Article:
A Formula for Turning Failure into Success in your PS

Personal Statement Tips

A Formula for Turning Failure into Success in your PS


The most important part about writing about disappointment and failures is about illustrating the success afterwards, not the negativity of both disappoint and failure. While writing about disappointment and failures is a very popular topic that many applicants touch on with their personal statements, this topic can still be very tricky to handle. Many applicants don’t do a good job of measuring just how much disappointment that they would want to put into their personal statements.


"If you want to increase your success rate, double your failure rate"- Thomas Watson, IBM


The reason why people write about disappointment/failure is usually that they want to illustrate a change in their personal histories for others to see. They want others to see how they have changed from disappointments/failures into successful figures. Therefore, it is very important that the applicant illustrate that type of change in her statement.


A common mistake that applicants make while writing about disappointment/failures is that they get caught up in developing and writing too much about how much of a disappointment/failure they used to be. This is not necessarily the write way to write because others are more interested of what kind of person the applicant is now as opposed of who she was before.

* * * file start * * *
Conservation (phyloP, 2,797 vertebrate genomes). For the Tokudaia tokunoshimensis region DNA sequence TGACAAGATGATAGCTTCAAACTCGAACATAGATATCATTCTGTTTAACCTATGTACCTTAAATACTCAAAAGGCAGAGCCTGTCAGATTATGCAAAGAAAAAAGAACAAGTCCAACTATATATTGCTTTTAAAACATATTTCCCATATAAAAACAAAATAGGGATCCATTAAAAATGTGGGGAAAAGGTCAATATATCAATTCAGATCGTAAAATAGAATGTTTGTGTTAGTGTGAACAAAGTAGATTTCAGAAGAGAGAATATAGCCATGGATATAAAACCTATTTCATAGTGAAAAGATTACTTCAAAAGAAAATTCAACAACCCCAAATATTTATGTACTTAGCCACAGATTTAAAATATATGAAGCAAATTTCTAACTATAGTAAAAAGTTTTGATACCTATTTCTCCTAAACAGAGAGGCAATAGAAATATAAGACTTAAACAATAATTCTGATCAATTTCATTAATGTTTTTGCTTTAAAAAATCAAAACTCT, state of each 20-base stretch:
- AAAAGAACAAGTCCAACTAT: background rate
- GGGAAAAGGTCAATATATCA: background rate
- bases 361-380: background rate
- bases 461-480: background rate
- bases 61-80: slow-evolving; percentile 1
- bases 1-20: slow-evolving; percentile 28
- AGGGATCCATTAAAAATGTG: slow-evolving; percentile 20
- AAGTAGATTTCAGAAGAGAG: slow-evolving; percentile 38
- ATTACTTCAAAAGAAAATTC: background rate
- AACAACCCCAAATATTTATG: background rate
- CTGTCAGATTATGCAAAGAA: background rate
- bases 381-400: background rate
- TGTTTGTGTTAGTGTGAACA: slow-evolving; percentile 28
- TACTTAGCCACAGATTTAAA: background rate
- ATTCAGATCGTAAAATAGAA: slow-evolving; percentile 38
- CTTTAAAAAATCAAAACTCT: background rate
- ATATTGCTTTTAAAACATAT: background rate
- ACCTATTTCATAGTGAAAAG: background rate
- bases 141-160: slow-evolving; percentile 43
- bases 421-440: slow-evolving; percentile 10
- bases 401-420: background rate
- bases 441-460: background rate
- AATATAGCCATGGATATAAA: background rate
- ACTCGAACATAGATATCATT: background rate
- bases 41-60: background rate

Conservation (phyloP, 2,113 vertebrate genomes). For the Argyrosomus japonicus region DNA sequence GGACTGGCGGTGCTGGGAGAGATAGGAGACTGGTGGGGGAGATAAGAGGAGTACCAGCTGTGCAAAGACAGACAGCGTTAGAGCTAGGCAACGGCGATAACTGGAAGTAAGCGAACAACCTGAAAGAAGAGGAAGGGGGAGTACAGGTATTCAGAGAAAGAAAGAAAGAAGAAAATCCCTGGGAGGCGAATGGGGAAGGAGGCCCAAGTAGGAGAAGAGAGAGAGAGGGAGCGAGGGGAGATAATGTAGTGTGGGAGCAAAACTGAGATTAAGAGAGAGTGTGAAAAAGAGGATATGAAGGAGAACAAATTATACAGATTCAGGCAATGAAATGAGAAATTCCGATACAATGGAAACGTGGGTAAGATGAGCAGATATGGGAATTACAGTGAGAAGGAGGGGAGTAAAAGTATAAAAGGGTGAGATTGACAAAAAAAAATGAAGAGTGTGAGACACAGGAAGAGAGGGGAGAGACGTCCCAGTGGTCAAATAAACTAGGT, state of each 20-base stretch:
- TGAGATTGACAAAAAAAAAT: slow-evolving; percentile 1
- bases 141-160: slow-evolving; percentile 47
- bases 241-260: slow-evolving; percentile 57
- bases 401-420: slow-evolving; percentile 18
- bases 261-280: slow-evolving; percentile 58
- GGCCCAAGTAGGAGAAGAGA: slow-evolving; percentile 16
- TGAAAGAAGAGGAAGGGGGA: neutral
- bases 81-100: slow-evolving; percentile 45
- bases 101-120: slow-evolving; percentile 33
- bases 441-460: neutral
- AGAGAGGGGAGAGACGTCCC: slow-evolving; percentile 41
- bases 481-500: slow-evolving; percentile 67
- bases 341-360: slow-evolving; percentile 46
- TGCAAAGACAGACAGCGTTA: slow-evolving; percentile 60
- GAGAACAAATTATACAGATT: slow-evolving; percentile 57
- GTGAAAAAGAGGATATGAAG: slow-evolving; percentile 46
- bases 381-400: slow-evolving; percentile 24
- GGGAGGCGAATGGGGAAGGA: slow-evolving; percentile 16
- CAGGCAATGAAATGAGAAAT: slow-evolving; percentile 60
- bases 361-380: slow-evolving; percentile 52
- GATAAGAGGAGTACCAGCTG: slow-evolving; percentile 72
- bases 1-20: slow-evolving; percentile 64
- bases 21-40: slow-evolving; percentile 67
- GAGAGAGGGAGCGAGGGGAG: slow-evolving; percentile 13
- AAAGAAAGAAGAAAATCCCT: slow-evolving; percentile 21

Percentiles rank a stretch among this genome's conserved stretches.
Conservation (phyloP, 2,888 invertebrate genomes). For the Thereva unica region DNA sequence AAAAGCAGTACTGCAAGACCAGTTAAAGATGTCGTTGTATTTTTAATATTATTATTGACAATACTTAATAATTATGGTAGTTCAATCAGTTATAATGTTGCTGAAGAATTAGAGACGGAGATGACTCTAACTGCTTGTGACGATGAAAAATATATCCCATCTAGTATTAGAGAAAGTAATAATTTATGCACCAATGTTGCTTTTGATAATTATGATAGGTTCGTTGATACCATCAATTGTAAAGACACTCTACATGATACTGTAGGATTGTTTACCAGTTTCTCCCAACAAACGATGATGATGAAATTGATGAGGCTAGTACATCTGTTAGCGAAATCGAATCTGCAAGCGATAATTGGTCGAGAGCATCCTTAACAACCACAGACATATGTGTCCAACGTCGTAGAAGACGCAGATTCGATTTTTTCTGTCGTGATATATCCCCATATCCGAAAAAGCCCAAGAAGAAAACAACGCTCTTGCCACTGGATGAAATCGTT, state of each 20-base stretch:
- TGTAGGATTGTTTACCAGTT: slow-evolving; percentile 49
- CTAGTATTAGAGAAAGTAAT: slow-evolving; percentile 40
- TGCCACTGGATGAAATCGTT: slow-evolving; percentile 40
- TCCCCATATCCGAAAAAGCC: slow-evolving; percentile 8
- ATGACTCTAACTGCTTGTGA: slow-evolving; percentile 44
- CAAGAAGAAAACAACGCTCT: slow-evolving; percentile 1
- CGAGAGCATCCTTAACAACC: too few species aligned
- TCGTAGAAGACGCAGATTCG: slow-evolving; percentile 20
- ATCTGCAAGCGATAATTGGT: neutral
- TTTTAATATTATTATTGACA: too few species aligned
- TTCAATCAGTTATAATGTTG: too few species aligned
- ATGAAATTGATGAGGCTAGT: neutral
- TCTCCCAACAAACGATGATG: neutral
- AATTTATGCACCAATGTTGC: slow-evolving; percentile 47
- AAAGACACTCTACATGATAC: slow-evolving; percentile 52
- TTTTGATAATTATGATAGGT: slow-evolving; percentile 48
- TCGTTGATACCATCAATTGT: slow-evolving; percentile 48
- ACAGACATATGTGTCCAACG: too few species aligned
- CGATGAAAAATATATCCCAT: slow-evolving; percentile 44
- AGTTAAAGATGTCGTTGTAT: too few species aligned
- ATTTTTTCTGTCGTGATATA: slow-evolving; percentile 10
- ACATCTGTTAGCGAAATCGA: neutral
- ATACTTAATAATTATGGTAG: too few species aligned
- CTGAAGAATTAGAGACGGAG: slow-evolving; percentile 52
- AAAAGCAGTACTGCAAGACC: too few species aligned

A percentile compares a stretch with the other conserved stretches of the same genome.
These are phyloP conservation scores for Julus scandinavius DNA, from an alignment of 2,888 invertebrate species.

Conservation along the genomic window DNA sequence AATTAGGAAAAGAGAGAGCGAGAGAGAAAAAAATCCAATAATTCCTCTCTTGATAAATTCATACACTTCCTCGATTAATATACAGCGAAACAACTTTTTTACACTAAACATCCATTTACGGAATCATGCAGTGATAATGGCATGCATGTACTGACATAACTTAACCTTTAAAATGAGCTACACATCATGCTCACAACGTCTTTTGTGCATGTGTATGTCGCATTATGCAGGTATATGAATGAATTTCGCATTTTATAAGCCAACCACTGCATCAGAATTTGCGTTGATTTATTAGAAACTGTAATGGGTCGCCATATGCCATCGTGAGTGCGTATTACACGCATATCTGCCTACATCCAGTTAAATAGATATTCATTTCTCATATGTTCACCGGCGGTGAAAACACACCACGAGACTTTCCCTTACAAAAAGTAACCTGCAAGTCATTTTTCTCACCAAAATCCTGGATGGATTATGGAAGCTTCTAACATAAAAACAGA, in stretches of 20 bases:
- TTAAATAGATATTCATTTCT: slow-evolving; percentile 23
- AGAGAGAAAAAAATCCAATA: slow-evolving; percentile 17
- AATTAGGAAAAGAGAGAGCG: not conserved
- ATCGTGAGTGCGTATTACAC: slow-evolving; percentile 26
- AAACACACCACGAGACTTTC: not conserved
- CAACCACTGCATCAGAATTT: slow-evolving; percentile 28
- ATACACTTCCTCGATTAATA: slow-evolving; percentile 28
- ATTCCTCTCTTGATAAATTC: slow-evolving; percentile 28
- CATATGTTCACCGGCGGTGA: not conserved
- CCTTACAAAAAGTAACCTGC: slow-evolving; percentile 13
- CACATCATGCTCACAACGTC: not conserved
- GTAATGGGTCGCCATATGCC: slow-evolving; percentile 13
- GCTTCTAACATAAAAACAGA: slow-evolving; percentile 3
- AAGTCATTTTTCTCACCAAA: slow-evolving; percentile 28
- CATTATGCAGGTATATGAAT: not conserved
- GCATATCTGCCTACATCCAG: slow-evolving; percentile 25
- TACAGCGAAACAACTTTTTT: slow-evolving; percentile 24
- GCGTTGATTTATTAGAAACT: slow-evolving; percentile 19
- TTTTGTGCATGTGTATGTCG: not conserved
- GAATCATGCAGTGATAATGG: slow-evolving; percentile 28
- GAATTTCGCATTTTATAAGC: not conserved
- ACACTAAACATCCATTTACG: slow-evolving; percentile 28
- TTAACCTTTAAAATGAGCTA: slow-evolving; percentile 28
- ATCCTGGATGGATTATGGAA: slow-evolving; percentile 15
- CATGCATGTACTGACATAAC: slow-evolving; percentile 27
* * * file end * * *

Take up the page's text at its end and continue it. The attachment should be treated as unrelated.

A good formula to go by when one decide to write about disappointment/failure is to split the total content of failure and success into three parts. The applicant should spend:

  • as much as around 1/3 of her essay talking about her past (disappoints/failures…)
  • the majority, or 2/3 of the rest of her essay talking about both the change and who she was after experiencing the disappointment/failure.
Again, do not get too caught up with talking about the disappointment/failure in the essay such that one starts rambling on with negativity. Focus on the change and positivity that were brought about as a direct result of the disappointment/failures.